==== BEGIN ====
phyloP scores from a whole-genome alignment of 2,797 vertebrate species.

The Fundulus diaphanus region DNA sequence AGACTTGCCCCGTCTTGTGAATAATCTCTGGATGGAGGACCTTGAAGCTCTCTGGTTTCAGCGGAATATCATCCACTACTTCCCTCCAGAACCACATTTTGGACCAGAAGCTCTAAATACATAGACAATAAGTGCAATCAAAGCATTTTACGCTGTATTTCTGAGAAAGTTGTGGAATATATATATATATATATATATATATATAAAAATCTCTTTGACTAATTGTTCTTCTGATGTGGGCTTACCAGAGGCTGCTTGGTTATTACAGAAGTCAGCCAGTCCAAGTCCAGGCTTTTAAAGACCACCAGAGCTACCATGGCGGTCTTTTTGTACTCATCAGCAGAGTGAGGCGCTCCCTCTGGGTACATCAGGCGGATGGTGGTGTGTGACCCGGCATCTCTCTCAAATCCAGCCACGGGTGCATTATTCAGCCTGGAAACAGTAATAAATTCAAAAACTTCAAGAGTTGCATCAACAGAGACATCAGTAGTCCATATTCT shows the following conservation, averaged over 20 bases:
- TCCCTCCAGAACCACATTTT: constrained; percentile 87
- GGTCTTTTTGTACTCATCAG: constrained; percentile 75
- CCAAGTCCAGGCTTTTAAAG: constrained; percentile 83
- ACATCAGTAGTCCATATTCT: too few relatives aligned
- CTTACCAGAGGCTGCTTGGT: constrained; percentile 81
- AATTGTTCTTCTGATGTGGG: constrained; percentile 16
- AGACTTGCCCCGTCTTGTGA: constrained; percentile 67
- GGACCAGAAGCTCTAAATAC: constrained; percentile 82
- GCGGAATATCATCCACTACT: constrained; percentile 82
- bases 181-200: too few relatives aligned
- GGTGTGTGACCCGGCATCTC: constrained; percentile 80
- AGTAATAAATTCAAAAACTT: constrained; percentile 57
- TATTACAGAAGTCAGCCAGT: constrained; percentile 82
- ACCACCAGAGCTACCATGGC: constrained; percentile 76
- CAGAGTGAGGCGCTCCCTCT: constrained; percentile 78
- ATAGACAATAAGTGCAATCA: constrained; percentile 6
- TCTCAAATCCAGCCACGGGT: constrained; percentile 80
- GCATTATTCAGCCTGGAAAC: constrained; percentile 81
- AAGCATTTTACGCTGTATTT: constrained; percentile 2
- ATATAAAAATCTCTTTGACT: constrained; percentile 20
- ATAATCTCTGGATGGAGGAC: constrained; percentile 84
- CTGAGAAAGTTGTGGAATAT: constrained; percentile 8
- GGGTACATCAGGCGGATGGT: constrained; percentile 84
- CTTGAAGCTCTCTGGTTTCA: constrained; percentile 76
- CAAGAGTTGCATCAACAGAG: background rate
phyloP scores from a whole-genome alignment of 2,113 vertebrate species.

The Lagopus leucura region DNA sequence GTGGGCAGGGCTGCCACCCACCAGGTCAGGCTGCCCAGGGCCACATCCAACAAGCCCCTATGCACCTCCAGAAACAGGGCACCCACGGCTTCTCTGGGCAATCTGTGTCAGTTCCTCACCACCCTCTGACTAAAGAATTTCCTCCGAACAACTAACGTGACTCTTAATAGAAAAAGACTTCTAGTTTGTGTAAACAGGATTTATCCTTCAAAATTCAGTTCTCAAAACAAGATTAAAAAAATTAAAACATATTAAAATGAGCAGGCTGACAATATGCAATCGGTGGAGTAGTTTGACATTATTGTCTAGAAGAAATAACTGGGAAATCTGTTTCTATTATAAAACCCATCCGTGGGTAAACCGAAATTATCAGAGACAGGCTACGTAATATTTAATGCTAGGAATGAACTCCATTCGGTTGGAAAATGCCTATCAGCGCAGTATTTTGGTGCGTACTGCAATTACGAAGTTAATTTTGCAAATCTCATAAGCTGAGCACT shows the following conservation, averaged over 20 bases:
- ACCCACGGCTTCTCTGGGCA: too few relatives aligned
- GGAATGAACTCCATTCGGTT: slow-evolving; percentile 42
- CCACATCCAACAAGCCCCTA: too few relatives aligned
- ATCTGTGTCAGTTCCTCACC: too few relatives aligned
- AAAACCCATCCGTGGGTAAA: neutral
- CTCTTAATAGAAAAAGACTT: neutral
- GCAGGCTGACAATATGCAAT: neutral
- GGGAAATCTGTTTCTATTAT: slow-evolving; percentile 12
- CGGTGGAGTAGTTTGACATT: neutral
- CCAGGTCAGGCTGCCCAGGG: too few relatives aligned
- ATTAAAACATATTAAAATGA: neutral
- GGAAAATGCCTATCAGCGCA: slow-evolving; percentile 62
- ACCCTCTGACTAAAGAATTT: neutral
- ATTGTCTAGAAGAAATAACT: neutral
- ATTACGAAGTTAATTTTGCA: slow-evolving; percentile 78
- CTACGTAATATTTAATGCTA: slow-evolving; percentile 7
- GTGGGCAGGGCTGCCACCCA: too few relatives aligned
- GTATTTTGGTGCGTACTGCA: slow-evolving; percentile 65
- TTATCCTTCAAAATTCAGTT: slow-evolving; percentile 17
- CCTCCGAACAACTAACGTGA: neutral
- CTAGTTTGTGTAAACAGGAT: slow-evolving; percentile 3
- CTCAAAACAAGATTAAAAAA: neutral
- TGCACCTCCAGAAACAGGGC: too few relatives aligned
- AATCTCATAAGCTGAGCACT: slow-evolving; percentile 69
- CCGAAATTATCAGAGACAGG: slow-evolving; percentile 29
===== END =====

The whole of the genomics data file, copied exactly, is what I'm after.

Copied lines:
phyloP scores from a whole-genome alignment of 2,797 vertebrate species.

The Fundulus diaphanus region DNA sequence AGACTTGCCCCGTCTTGTGAATAATCTCTGGATGGAGGACCTTGAAGCTCTCTGGTTTCAGCGGAATATCATCCACTACTTCCCTCCAGAACCACATTTTGGACCAGAAGCTCTAAATACATAGACAATAAGTGCAATCAAAGCATTTTACGCTGTATTTCTGAGAAAGTTGTGGAATATATATATATATATATATATATATATAAAAATCTCTTTGACTAATTGTTCTTCTGATGTGGGCTTACCAGAGGCTGCTTGGTTATTACAGAAGTCAGCCAGTCCAAGTCCAGGCTTTTAAAGACCACCAGAGCTACCATGGCGGTCTTTTTGTACTCATCAGCAGAGTGAGGCGCTCCCTCTGGGTACATCAGGCGGATGGTGGTGTGTGACCCGGCATCTCTCTCAAATCCAGCCACGGGTGCATTATTCAGCCTGGAAACAGTAATAAATTCAAAAACTTCAAGAGTTGCATCAACAGAGACATCAGTAGTCCATATTCT shows the following conservation, averaged over 20 bases:
- TCCCTCCAGAACCACATTTT: constrained; percentile 87
- GGTCTTTTTGTACTCATCAG: constrained; percentile 75
- CCAAGTCCAGGCTTTTAAAG: constrained; percentile 83
- ACATCAGTAGTCCATATTCT: too few relatives aligned
- CTTACCAGAGGCTGCTTGGT: constrained; percentile 81
- AATTGTTCTTCTGATGTGGG: constrained; percentile 16
- AGACTTGCCCCGTCTTGTGA: constrained; percentile 67
- GGACCAGAAGCTCTAAATAC: constrained; percentile 82
- GCGGAATATCATCCACTACT: constrained; percentile 82
- bases 181-200: too few relatives aligned
- GGTGTGTGACCCGGCATCTC: constrained; percentile 80
- AGTAATAAATTCAAAAACTT: constrained; percentile 57
- TATTACAGAAGTCAGCCAGT: constrained; percentile 82
- ACCACCAGAGCTACCATGGC: constrained; percentile 76
- CAGAGTGAGGCGCTCCCTCT: constrained; percentile 78
- ATAGACAATAAGTGCAATCA: constrained; percentile 6
- TCTCAAATCCAGCCACGGGT: constrained; percentile 80
- GCATTATTCAGCCTGGAAAC: constrained; percentile 81
- AAGCATTTTACGCTGTATTT: constrained; percentile 2
- ATATAAAAATCTCTTTGACT: constrained; percentile 20
- ATAATCTCTGGATGGAGGAC: constrained; percentile 84
- CTGAGAAAGTTGTGGAATAT: constrained; percentile 8
- GGGTACATCAGGCGGATGGT: constrained; percentile 84
- CTTGAAGCTCTCTGGTTTCA: constrained; percentile 76
- CAAGAGTTGCATCAACAGAG: background rate
phyloP scores from a whole-genome alignment of 2,113 vertebrate species.

The Lagopus leucura region DNA sequence GTGGGCAGGGCTGCCACCCACCAGGTCAGGCTGCCCAGGGCCACATCCAACAAGCCCCTATGCACCTCCAGAAACAGGGCACCCACGGCTTCTCTGGGCAATCTGTGTCAGTTCCTCACCACCCTCTGACTAAAGAATTTCCTCCGAACAACTAACGTGACTCTTAATAGAAAAAGACTTCTAGTTTGTGTAAACAGGATTTATCCTTCAAAATTCAGTTCTCAAAACAAGATTAAAAAAATTAAAACATATTAAAATGAGCAGGCTGACAATATGCAATCGGTGGAGTAGTTTGACATTATTGTCTAGAAGAAATAACTGGGAAATCTGTTTCTATTATAAAACCCATCCGTGGGTAAACCGAAATTATCAGAGACAGGCTACGTAATATTTAATGCTAGGAATGAACTCCATTCGGTTGGAAAATGCCTATCAGCGCAGTATTTTGGTGCGTACTGCAATTACGAAGTTAATTTTGCAAATCTCATAAGCTGAGCACT shows the following conservation, averaged over 20 bases:
- ACCCACGGCTTCTCTGGGCA: too few relatives aligned
- GGAATGAACTCCATTCGGTT: slow-evolving; percentile 42
- CCACATCCAACAAGCCCCTA: too few relatives aligned
- ATCTGTGTCAGTTCCTCACC: too few relatives aligned
- AAAACCCATCCGTGGGTAAA: neutral
- CTCTTAATAGAAAAAGACTT: neutral
- GCAGGCTGACAATATGCAAT: neutral
- GGGAAATCTGTTTCTATTAT: slow-evolving; percentile 12
- CGGTGGAGTAGTTTGACATT: neutral
- CCAGGTCAGGCTGCCCAGGG: too few relatives aligned
- ATTAAAACATATTAAAATGA: neutral
- GGAAAATGCCTATCAGCGCA: slow-evolving; percentile 62
- ACCCTCTGACTAAAGAATTT: neutral
- ATTGTCTAGAAGAAATAACT: neutral
- ATTACGAAGTTAATTTTGCA: slow-evolving; percentile 78
- CTACGTAATATTTAATGCTA: slow-evolving; percentile 7
- GTGGGCAGGGCTGCCACCCA: too few relatives aligned
- GTATTTTGGTGCGTACTGCA: slow-evolving; percentile 65
- TTATCCTTCAAAATTCAGTT: slow-evolving; percentile 17
- CCTCCGAACAACTAACGTGA: neutral
- CTAGTTTGTGTAAACAGGAT: slow-evolving; percentile 3
- CTCAAAACAAGATTAAAAAA: neutral
- TGCACCTCCAGAAACAGGGC: too few relatives aligned
- AATCTCATAAGCTGAGCACT: slow-evolving; percentile 69
- CCGAAATTATCAGAGACAGG: slow-evolving; percentile 29